Minority Institution Rights Not Above Law or Absolute: SC Rules on CMC-NEET

For several years, legal combat has been going on regarding the admission process of Christian Medical College, Vellore. Now, the battle has finally come to an end with a new judgement passed by the Supreme Court. For the uninitiated, CMC, Vellore had been struggling to follow their admission process since 1946. On Wednesday, the Supreme Court ruled out and gave a judgement that all the admissions to various UG and PG programmes into medical and dental courses in the nation must be based on NEET.

The Apex court declined the argument of CMC Vellore stating the key fact that NEET was in ‘national interest’ that enhances the quality of medical education in the country. One of the petitioners argued that the NEET regulations don’t infringe the minority rights. The Director of CMC Vellore, Dr Peter John Victor said that the NEET selection process is being followed for providing admissions into various courses in the past couple of years. As a result, no change has been witnessed in the existing system.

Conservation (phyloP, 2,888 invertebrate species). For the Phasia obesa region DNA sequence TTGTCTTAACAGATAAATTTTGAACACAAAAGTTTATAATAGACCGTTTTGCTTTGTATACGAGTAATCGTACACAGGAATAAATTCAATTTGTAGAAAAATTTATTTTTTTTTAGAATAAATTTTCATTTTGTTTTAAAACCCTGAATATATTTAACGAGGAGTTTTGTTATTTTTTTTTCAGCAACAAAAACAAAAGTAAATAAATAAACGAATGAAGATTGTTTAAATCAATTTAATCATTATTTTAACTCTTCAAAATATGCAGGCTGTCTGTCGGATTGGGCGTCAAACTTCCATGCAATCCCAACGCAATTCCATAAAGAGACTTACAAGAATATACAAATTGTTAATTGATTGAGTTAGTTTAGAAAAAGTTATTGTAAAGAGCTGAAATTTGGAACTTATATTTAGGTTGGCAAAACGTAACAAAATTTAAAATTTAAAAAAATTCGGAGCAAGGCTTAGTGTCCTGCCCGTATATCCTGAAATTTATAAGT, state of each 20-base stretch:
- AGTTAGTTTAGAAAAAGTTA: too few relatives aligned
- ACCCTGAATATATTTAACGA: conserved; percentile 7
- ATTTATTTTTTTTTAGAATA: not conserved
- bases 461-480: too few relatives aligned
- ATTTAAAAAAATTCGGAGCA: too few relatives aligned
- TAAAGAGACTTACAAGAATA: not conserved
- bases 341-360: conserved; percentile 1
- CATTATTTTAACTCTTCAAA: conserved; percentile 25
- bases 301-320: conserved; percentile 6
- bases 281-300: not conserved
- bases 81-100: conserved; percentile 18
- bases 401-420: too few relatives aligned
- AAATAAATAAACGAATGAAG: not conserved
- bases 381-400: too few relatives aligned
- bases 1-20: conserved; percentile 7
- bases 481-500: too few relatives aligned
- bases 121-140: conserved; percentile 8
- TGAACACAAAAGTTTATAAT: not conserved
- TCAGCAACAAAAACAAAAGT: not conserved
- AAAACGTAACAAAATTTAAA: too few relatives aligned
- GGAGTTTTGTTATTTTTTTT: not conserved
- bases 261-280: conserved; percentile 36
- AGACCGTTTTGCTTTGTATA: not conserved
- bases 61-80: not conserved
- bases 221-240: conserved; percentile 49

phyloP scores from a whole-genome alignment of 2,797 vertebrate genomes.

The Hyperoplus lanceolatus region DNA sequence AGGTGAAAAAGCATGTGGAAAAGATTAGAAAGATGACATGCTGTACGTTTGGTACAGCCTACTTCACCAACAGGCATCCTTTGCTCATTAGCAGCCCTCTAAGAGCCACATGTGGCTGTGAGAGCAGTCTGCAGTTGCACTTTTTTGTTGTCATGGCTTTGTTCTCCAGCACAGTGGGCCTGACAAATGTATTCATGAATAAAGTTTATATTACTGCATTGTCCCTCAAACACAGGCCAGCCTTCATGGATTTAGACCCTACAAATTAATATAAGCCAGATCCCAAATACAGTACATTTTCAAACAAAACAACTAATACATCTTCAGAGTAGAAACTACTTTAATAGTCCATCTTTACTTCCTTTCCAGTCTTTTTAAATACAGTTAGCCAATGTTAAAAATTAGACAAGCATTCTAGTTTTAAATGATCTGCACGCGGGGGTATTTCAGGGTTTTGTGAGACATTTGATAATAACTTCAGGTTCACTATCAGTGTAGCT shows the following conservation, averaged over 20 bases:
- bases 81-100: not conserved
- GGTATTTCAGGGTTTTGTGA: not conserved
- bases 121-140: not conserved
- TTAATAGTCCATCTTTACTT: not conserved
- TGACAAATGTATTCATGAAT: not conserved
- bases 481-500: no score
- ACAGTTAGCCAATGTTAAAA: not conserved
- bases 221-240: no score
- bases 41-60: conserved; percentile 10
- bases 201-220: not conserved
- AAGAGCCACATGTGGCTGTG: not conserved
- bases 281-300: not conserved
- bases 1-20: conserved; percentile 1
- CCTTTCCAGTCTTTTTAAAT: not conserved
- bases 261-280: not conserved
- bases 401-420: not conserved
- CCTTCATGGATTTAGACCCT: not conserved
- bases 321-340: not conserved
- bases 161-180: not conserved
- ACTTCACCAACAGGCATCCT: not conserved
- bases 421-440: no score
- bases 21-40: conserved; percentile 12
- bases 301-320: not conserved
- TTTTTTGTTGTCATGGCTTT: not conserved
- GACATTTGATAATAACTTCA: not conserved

Minority Institution Rights Not Above Law or Absolute

By following a common entrance test all over the nation, it doesn’t show any sort of impact on the minority rights, said a 3-member bench of Justices. They include Vineet Saran, Arun Mishra and MR Shah. Moreover, it will be beneficial for the bright future of medical students. Every year, the National Testing Agency conducts the National Eligibility-cum-Entrance Test [NEET]. This year, the examination is anticipated to the organized in June 2020. Lakhs of aspirants appear for this entrance exam every year to get admissions into various medical and other courses in India.

The Supreme Court discarded the CMC, Vellore petition and said, ‘Considering the terms and conditions for affiliation and recognition for professional medical and such other professional courses are binding, and no relaxation can be permitted in the conditions.’ Some of the minority institutions have argued that the admission process via NEET affects the minority rights of the students. Hence, a separate admission exam which is above the NEET exam should be conducted by the minority institutions. However, the apex court has declined both the perspectives.

The advocate of CMC Vellore namely Krishna Srinivasan said, ‘We will continue to follow the NEET admission process subject to the National Medical Commission Act, which will come in force soon.’ Stay tuned to this website to know more details about the latest education news.

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